Designed as an engagement experience that allows students to study a minority culture within a larger but still local community, the course focuses on “identity formation in a mobile world,” she says.
Teach for America
As a young girl, Ashley Hebda dreamed of a career as a Disney cartoonist or marine biologist. As a college student, she zeroed in on reading, writing, and the desire to enact social change. As a corps member with Teach for America, she is putting all her skills to the test.
Teach for America places college graduates, who commit to teach for two years, in urban and rural low-income schools across the country. They receive full salaries and benefits from the school districts.
“We may sit in college courses and talk about how we need to change the world, but until people put themselves in the trenches, they won’t really see what is involved in making that change.”
— Ashley Hebda
Hebda (BA ’10, political science and comparative literature) is using the creativity of an artist, the discipline of a scientist, and a natural bent for language arts to help high school students in Indianapolis realize positive change.
“I wanted to be a part of some sort of tangible social change when I graduated,” Hebda says. “After serious consideration and research, I came to the conclusion that our country’s education system lay at the root of so many of this nation’s social, political, and economic problems and was closely related to poverty.”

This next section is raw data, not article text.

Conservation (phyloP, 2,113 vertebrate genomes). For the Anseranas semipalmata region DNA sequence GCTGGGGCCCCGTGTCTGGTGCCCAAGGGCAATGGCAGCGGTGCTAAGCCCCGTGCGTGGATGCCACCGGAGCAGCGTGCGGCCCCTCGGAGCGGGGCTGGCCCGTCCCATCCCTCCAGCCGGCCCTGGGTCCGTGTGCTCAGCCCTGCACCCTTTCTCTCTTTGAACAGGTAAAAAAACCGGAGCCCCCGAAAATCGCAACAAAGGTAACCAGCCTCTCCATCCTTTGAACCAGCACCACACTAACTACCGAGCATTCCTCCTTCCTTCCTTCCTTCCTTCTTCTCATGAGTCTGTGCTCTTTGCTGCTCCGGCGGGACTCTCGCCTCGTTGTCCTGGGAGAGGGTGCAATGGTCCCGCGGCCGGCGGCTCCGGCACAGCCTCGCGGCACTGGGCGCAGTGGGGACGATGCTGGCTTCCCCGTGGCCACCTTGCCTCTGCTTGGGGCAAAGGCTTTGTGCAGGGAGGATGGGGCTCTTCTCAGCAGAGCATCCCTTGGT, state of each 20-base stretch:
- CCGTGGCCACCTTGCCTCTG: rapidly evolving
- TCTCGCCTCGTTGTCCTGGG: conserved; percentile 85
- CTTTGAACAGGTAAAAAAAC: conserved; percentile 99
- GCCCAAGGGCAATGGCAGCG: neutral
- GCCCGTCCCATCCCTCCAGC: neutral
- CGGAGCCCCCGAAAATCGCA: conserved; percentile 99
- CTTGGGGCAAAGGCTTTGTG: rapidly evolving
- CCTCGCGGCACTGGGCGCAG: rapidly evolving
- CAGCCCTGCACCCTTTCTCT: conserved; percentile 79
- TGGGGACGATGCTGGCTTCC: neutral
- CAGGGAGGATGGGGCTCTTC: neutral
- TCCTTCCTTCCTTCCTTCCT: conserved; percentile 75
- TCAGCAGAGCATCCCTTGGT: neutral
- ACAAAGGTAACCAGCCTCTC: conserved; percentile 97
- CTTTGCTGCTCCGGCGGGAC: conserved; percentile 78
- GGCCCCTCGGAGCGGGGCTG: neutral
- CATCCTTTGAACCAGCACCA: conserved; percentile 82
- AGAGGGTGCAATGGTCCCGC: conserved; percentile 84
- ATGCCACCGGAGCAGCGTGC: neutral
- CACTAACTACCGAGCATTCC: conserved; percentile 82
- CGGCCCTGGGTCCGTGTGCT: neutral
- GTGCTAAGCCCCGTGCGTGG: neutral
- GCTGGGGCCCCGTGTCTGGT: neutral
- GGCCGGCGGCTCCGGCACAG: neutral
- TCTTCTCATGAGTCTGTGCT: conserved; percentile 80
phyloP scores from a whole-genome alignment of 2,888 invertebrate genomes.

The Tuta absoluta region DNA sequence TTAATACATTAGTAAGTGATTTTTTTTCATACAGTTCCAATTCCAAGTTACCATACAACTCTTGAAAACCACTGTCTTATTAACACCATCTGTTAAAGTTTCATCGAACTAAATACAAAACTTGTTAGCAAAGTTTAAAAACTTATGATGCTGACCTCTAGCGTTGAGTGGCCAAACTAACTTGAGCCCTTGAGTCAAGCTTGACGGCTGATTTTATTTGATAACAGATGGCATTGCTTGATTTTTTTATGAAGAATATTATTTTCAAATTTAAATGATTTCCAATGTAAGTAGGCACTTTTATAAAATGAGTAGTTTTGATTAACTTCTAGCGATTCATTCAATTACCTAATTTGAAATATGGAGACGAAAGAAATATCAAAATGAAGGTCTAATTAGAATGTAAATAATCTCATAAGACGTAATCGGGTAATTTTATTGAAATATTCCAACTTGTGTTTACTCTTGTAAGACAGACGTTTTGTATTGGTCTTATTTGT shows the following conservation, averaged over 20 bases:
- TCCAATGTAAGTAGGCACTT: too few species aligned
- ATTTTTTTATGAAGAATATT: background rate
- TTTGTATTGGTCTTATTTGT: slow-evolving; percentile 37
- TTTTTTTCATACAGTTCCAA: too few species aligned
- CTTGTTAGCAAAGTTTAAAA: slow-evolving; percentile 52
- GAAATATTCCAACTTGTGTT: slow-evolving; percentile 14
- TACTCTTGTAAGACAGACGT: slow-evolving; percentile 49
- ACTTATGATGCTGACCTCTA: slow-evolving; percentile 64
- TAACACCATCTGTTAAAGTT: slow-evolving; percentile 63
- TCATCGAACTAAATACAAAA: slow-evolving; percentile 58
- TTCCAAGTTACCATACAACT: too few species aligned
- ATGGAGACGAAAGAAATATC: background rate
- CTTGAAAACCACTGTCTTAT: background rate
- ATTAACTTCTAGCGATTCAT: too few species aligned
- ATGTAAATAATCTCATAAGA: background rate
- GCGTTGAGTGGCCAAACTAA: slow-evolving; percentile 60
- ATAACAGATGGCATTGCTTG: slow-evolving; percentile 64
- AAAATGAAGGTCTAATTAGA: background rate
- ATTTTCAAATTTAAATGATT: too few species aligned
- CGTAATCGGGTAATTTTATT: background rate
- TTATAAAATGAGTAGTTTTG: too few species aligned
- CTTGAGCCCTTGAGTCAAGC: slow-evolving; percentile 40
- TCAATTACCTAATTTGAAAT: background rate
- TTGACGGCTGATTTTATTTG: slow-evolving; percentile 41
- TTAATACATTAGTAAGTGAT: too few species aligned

Now a teacher at George Washington Community High School in Indianapolis, Hebda calls the experience “the most utterly rewarding, yet humbling, at times defeating, and draining experience I have ever been through.
“I anticipated that teaching would be a lot of work, but there is so much more to it. Investing these students in education and their future exhausts you on another level.”
On the other side of the country, Purdue graduate Kim Vawter (BA ’08, psychology and photography) also put her degree to good use with Teach for America, which allowed her to satisfy both an interest in human behavior and a desire to improve lives.
After joining the corps in 2009, Vawter was placed in a large middle school in central Los Angeles. Upon completing her Teach for America commitment, she became a founding teacher at a new charter school in the San Fernando Valley.